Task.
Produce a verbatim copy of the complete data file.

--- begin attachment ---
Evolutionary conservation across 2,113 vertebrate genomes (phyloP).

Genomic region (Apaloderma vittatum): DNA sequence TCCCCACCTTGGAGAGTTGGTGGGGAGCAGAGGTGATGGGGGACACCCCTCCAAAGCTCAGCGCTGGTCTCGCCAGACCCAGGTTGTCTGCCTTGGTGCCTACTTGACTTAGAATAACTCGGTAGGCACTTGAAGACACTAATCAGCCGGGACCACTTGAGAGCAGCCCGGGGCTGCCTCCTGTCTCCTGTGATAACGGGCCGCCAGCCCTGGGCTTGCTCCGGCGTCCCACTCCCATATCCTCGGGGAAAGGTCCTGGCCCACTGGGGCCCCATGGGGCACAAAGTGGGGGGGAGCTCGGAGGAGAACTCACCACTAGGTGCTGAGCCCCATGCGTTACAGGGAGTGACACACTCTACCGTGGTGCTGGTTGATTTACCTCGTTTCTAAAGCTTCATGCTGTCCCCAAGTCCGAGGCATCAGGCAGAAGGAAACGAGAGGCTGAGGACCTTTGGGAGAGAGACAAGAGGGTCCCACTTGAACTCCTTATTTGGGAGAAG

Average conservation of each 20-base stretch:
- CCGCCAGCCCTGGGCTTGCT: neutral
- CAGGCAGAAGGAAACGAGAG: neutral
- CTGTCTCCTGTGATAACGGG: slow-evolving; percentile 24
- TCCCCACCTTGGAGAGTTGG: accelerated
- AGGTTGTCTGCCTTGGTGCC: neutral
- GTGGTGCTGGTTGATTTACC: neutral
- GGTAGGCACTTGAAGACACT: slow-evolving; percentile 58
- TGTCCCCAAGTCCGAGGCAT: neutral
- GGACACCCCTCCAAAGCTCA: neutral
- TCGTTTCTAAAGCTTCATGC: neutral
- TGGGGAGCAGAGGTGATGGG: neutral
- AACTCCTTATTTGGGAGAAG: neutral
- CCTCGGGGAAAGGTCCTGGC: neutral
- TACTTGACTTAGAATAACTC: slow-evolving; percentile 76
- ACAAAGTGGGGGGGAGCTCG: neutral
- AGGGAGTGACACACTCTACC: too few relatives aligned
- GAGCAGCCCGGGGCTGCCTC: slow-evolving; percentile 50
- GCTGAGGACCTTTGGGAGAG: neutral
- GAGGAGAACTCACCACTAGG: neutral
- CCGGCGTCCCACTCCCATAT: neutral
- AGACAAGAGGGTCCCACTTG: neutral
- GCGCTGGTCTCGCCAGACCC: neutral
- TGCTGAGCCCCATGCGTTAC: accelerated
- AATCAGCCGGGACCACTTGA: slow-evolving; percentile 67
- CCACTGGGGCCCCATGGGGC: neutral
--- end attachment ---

Evolutionary conservation across 2,113 vertebrate genomes (phyloP).

Genomic region (Apaloderma vittatum): DNA sequence TCCCCACCTTGGAGAGTTGGTGGGGAGCAGAGGTGATGGGGGACACCCCTCCAAAGCTCAGCGCTGGTCTCGCCAGACCCAGGTTGTCTGCCTTGGTGCCTACTTGACTTAGAATAACTCGGTAGGCACTTGAAGACACTAATCAGCCGGGACCACTTGAGAGCAGCCCGGGGCTGCCTCCTGTCTCCTGTGATAACGGGCCGCCAGCCCTGGGCTTGCTCCGGCGTCCCACTCCCATATCCTCGGGGAAAGGTCCTGGCCCACTGGGGCCCCATGGGGCACAAAGTGGGGGGGAGCTCGGAGGAGAACTCACCACTAGGTGCTGAGCCCCATGCGTTACAGGGAGTGACACACTCTACCGTGGTGCTGGTTGATTTACCTCGTTTCTAAAGCTTCATGCTGTCCCCAAGTCCGAGGCATCAGGCAGAAGGAAACGAGAGGCTGAGGACCTTTGGGAGAGAGACAAGAGGGTCCCACTTGAACTCCTTATTTGGGAGAAG

Average conservation of each 20-base stretch:
- CCGCCAGCCCTGGGCTTGCT: neutral
- CAGGCAGAAGGAAACGAGAG: neutral
- CTGTCTCCTGTGATAACGGG: slow-evolving; percentile 24
- TCCCCACCTTGGAGAGTTGG: accelerated
- AGGTTGTCTGCCTTGGTGCC: neutral
- GTGGTGCTGGTTGATTTACC: neutral
- GGTAGGCACTTGAAGACACT: slow-evolving; percentile 58
- TGTCCCCAAGTCCGAGGCAT: neutral
- GGACACCCCTCCAAAGCTCA: neutral
- TCGTTTCTAAAGCTTCATGC: neutral
- TGGGGAGCAGAGGTGATGGG: neutral
- AACTCCTTATTTGGGAGAAG: neutral
- CCTCGGGGAAAGGTCCTGGC: neutral
- TACTTGACTTAGAATAACTC: slow-evolving; percentile 76
- ACAAAGTGGGGGGGAGCTCG: neutral
- AGGGAGTGACACACTCTACC: too few relatives aligned
- GAGCAGCCCGGGGCTGCCTC: slow-evolving; percentile 50
- GCTGAGGACCTTTGGGAGAG: neutral
- GAGGAGAACTCACCACTAGG: neutral
- CCGGCGTCCCACTCCCATAT: neutral
- AGACAAGAGGGTCCCACTTG: neutral
- GCGCTGGTCTCGCCAGACCC: neutral
- TGCTGAGCCCCATGCGTTAC: accelerated
- AATCAGCCGGGACCACTTGA: slow-evolving; percentile 67
- CCACTGGGGCCCCATGGGGC: neutral